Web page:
[4]   Denning, G., K. Baroang and T.M. Sandar. (2013). Rice Productivity Improvement in Myanmar. United State Agency International Development. Food Security Group, Michigan State University. 

[5]   Extension Division, Department of Agriculture. (2012. 2013. 2014). Annual Report. Ministry of Agriculture, Livestock and Irrigation, Nay Pyi Taw, Myanmar. 

[6]    Gautam, M. (2000). Agricultural extension: The Kenya experience: An impact evaluation. World Bank Publications. 

[7]  Horstkotte-Wesseler, G., M. Maredia, D. Byerlee and G. Alex (2000). Ex Ante economic analysis in AKIS projects: Methods and guidelines for good practice. Retrieved from http://agris.fao.org/agris-search/search. do?recordID=US2014605060 

[8]   Hussain, S. S., D. Byerlee and P. W. Heisey. (1994). Impacts of the training and visit extension system on farmers' knowledge and adoption of technology: Evidence from Pakistan. Agricultural Economics, 10(1), 39-47. http://www. sciencedirect.com/science/article/pii/0169515094900388 

[9]   Luukkainen, J. (2012). A Comparison of Extension Methods Used by Different Agricultural Extension Service Providers in Nyandarua County, Kenya. Retrieved from http://www.theseus.fi/handle/10024/49890 

[10]  Morris, M. L, R. B. Tripp and A. A. Dankyi. (1999). Adoption and impacts of improved maize production technology: A case study of the Ghana Grains Development Project.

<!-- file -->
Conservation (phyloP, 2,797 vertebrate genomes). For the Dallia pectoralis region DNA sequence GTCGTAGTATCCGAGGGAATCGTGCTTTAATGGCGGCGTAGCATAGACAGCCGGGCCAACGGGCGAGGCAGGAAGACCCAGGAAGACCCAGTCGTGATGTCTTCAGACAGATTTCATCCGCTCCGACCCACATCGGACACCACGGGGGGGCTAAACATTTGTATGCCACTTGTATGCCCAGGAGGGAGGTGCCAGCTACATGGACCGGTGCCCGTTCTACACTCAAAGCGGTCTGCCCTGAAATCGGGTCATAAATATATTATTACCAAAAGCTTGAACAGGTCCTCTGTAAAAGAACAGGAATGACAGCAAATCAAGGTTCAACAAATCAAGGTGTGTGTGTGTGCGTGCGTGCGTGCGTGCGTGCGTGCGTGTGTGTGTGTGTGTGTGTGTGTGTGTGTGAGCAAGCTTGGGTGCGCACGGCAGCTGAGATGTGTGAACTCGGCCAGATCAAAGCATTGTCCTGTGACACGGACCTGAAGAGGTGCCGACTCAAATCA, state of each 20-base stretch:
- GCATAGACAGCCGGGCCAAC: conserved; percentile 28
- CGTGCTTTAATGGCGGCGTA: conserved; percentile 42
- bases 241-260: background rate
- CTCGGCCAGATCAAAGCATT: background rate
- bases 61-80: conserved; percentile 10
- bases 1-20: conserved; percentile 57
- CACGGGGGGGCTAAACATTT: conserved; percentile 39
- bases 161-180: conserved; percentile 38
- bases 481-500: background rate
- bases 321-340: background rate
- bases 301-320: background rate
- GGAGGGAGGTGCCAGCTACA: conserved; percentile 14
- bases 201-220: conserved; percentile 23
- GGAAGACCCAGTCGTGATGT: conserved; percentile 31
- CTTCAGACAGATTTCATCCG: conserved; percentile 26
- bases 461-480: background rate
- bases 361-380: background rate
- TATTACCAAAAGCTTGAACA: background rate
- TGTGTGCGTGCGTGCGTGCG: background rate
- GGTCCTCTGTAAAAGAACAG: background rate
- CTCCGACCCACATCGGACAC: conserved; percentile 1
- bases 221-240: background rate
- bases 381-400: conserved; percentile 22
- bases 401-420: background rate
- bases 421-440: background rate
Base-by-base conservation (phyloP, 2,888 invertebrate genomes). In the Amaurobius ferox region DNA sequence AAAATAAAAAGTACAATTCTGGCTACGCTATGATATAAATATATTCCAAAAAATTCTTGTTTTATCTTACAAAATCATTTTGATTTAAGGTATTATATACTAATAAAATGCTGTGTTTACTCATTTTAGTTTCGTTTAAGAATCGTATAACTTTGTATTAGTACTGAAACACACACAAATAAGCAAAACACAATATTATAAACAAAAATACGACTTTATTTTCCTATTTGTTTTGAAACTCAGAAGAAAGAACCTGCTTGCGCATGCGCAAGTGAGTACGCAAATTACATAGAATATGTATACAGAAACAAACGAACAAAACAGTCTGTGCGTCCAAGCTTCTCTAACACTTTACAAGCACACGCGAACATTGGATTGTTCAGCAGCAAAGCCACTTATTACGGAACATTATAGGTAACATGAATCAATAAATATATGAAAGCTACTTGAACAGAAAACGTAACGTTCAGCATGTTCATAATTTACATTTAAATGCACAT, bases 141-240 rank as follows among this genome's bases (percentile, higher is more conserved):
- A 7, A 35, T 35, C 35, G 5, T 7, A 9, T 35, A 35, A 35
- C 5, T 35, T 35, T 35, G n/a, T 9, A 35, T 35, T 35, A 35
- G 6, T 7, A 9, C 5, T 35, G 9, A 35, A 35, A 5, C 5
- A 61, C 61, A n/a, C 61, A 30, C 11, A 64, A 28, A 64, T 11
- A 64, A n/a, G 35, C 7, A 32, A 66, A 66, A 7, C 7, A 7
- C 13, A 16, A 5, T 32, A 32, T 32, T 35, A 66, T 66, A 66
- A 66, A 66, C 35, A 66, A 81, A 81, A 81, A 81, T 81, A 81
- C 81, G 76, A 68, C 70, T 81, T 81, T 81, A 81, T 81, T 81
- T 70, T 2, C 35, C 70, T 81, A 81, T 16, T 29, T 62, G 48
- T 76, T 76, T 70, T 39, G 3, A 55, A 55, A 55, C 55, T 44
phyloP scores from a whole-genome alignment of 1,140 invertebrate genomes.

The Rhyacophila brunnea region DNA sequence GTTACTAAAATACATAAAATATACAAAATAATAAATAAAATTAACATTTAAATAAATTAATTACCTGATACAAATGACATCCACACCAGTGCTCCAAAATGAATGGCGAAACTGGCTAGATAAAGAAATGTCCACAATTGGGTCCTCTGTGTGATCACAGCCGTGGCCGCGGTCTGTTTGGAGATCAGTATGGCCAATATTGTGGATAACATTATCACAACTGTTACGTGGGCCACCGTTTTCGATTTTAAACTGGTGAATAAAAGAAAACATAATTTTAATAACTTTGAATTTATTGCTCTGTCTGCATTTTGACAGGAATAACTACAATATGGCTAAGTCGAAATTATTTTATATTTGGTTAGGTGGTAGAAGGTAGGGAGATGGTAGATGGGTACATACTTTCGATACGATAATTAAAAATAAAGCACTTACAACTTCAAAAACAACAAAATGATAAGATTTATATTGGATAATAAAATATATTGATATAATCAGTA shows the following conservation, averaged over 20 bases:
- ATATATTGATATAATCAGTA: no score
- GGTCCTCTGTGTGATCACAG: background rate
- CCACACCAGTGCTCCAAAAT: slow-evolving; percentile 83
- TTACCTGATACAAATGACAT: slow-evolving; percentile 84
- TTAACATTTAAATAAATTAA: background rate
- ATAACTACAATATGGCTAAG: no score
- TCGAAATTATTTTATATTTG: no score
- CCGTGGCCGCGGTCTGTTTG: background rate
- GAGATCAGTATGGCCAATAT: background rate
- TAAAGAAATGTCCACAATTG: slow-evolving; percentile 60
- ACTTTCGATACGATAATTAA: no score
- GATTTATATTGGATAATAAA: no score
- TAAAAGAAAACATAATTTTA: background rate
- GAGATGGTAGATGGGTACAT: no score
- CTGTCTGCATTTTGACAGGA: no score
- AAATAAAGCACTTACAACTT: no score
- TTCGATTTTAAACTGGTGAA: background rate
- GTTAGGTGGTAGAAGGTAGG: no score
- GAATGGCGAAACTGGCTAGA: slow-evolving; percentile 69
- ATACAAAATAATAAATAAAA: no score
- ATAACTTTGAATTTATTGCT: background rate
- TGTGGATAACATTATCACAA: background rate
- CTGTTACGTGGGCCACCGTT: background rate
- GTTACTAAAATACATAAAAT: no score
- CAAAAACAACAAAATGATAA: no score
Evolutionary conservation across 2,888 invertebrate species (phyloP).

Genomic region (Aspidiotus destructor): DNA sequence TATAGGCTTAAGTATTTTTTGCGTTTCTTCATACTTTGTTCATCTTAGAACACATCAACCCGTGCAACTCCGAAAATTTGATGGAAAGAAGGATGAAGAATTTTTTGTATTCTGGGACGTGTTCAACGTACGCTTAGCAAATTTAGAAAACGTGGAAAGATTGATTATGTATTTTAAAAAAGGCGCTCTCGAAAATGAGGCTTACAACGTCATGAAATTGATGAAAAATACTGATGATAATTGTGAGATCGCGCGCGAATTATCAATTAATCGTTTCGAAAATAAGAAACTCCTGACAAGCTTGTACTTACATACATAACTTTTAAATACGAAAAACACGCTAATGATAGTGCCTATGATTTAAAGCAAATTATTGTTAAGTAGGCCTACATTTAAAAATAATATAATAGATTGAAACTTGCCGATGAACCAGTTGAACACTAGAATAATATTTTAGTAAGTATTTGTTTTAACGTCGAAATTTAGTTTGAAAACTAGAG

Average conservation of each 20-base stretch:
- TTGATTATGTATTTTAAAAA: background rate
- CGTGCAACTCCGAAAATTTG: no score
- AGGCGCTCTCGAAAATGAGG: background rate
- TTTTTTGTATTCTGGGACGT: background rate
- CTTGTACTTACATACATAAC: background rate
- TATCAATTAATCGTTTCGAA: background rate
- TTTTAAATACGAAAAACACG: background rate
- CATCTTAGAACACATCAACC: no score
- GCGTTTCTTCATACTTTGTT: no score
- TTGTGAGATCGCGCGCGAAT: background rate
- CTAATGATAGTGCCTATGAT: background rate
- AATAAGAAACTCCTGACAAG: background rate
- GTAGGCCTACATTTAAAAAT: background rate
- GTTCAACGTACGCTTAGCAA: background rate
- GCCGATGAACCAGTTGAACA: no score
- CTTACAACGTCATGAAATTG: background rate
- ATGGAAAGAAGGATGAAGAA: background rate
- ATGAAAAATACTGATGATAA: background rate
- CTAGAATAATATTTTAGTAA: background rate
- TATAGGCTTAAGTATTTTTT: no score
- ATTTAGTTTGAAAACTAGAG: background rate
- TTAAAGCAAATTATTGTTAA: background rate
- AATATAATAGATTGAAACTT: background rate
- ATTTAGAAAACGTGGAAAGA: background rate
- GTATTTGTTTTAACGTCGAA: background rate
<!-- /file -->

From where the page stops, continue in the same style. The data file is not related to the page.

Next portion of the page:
[11]  Nigussie, T and D. Mulat. (2003). The productivity and profitability of wheat and teff technologies: comparison between extension and non-extension plots in three selected villages of Ethiopia. In Proceedings of the National Workshop on Technological Progress in Ethiopian Agriculture, Addis Ababa, Ethiopia. 

[12]  Oakley, P and C. Garforth. (1985). Guide to extension training (No. 11). Food and Agriculture Organization of the United Nations.  FAO. [13] Ponniah, A., R. Puskur, S. Workneh and D.  Hoekstra. (2008). Concepts and practices in agricultural extension in developing countries: A source book.  International Food Policy Research Institute (IFPRI) and Nairobi: International Livestock Research Institute (ILRI). Washington, DC: Publishinng. 

[14] Rice Division, Department of Agriculture, (2015). Annual Report. Ministry of Agriculture, Livestock and Irrigation, Nay Pyi Taw, Myanmar. [15] Wale, E and A. Yalew. (2007). Farmers' variety attribute preferences: implications for breeding priority setting and agricultural extension policy in Ethiopia. African Development Review, 19(2), 379-396. http://onlinelibrary.wiley.com/ doi/10.1111/j.1467-8268.2007.00167.x/full 

[16] Win, N. K. (2015). 2014/2015 Report on hybrid rice seed production in Myanmar. Ministry of Agriculture, Livestock and Irrigation, Nay Pyi Taw, Myanmar.

How to cite this paper

Impact Assessment of Extension Program on Hybrid Rice Adoption in Myanmar

How to cite this paper: MYINT PL., Napasintuwong O., KYI WIN N. (2019) Impact Assessment of Extension Program on Hybrid Rice Adoption in Myanmar. International Journal of Food Science and Agriculture, 3(3), 158-169.

DOI: http://dx.doi.org/10.26855/ijfsa.2019.09.003

Volumes & Issues

Free HPG Newsletters

Add your e-mail address to receive free newsletters from Hill Publishing Group.

Contact us

Hill Publishing Group

8825 53rd Ave

Elmhurst, NY 11373, USA

E-mail: contact@hillpublisher.com

Copyright © 2019 Hill Publishing Group Inc. All Rights Reserved.